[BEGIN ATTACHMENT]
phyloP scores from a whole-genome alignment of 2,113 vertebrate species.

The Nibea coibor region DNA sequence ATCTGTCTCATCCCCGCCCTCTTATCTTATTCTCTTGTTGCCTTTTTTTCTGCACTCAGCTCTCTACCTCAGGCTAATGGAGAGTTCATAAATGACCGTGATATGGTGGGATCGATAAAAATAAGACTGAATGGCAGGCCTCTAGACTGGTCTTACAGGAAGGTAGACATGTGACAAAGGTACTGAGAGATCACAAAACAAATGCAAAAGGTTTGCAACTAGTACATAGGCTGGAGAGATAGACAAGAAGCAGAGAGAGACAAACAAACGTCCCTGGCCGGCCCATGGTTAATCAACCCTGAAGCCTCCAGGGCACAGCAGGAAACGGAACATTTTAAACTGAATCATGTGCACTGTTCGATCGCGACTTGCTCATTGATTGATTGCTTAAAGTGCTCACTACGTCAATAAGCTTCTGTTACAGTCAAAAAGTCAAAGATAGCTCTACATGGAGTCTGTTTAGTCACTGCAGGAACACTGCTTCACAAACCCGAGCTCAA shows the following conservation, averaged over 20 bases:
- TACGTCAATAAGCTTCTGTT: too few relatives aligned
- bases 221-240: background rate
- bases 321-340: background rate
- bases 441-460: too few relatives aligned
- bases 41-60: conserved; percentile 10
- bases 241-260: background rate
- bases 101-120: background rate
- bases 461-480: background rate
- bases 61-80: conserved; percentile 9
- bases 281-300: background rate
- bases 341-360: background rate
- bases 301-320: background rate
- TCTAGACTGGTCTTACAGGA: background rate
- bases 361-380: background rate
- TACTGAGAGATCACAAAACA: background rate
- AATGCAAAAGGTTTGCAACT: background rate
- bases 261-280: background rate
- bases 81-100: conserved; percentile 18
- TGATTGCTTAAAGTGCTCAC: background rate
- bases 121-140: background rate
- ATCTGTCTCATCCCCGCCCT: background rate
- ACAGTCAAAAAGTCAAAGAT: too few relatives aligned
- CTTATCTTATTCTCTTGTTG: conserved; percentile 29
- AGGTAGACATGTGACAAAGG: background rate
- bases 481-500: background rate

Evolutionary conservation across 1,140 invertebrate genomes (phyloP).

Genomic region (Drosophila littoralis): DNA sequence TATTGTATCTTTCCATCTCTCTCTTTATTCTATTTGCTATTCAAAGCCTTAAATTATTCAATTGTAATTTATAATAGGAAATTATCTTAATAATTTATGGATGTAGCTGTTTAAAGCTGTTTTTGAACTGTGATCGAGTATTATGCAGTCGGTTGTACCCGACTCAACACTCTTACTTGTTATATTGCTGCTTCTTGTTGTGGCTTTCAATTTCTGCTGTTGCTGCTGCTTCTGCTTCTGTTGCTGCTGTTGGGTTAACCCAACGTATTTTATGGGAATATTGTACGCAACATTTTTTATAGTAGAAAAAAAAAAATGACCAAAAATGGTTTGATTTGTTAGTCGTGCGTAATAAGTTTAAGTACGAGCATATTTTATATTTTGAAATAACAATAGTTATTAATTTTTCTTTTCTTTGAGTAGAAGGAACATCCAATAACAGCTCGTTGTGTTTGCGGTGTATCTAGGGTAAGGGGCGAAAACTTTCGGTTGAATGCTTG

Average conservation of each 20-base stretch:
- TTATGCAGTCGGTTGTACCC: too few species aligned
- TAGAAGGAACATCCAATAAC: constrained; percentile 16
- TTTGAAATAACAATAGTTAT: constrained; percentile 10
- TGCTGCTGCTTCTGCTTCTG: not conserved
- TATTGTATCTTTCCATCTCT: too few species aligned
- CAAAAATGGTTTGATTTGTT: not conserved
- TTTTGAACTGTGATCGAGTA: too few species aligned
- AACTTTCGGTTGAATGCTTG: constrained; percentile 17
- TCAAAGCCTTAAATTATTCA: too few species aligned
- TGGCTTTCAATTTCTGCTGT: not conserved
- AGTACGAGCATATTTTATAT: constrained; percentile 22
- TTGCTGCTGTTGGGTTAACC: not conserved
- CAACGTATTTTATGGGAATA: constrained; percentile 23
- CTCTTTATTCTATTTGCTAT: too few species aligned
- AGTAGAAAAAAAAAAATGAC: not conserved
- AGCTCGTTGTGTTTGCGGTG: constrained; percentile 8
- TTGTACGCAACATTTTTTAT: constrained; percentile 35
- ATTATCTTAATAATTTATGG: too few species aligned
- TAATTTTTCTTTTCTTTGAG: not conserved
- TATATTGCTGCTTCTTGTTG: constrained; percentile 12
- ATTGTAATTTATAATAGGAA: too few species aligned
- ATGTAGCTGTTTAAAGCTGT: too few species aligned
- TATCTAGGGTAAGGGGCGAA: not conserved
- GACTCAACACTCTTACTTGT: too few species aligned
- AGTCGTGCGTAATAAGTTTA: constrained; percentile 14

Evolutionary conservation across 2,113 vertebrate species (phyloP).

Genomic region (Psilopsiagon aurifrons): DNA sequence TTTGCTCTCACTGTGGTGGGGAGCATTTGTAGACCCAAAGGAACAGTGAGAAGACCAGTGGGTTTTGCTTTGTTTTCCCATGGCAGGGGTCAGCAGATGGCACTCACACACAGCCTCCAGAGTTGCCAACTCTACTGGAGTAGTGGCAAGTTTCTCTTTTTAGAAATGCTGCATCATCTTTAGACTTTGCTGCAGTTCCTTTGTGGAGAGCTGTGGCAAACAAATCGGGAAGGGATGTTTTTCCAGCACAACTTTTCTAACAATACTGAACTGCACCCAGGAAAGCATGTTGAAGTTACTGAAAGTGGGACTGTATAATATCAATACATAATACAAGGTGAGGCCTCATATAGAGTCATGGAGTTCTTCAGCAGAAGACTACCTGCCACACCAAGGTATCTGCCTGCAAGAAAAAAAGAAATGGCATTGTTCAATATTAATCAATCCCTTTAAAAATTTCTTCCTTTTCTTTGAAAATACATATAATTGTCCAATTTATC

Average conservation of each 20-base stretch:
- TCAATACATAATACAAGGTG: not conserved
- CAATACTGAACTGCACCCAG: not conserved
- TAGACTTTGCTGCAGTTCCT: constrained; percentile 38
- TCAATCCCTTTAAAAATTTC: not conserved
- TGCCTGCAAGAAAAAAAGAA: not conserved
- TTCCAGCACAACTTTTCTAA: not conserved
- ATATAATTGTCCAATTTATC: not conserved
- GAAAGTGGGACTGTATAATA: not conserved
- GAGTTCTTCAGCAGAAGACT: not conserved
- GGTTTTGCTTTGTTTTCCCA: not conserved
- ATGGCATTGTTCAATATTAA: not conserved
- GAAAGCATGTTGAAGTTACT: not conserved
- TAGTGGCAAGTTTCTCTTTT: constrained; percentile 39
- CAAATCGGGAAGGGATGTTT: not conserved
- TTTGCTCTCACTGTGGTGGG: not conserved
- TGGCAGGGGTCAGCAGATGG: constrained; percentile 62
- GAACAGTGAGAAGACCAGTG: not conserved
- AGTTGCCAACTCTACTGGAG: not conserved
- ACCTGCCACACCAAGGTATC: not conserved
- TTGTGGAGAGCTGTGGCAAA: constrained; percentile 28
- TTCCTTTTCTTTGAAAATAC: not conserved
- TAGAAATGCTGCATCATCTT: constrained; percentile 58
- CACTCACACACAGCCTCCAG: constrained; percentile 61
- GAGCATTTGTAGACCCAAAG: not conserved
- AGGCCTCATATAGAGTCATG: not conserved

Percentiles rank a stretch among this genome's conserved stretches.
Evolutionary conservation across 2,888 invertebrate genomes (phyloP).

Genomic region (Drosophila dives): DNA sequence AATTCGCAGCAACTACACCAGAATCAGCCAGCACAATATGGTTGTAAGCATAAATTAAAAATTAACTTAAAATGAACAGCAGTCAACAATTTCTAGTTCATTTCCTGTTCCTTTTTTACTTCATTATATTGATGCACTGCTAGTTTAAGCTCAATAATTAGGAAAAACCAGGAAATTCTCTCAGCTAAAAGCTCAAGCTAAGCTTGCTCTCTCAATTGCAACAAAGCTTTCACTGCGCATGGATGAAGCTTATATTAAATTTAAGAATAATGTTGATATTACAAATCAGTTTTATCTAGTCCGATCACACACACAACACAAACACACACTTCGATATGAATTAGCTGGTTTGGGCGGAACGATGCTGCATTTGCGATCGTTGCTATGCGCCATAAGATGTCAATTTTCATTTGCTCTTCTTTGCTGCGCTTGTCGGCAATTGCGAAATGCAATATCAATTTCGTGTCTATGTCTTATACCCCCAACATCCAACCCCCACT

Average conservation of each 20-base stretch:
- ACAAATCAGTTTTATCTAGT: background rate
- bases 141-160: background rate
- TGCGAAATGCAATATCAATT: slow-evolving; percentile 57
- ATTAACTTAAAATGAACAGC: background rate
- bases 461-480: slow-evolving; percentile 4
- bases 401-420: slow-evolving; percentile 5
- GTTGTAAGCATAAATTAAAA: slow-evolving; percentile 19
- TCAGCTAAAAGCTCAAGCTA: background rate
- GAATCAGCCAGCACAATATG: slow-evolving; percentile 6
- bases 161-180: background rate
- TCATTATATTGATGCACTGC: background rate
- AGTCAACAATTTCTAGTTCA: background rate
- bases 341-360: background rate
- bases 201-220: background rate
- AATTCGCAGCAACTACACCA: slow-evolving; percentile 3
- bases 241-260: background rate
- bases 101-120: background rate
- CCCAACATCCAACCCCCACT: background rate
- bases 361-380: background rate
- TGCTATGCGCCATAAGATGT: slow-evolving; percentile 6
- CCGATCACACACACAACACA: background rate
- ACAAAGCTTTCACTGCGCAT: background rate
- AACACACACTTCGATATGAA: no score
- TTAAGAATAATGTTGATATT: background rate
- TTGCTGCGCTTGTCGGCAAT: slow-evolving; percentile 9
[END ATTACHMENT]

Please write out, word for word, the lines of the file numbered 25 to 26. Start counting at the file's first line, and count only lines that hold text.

- CTTATCTTATTCTCTTGTTG: conserved; percentile 29
- AGGTAGACATGTGACAAAGG: background rate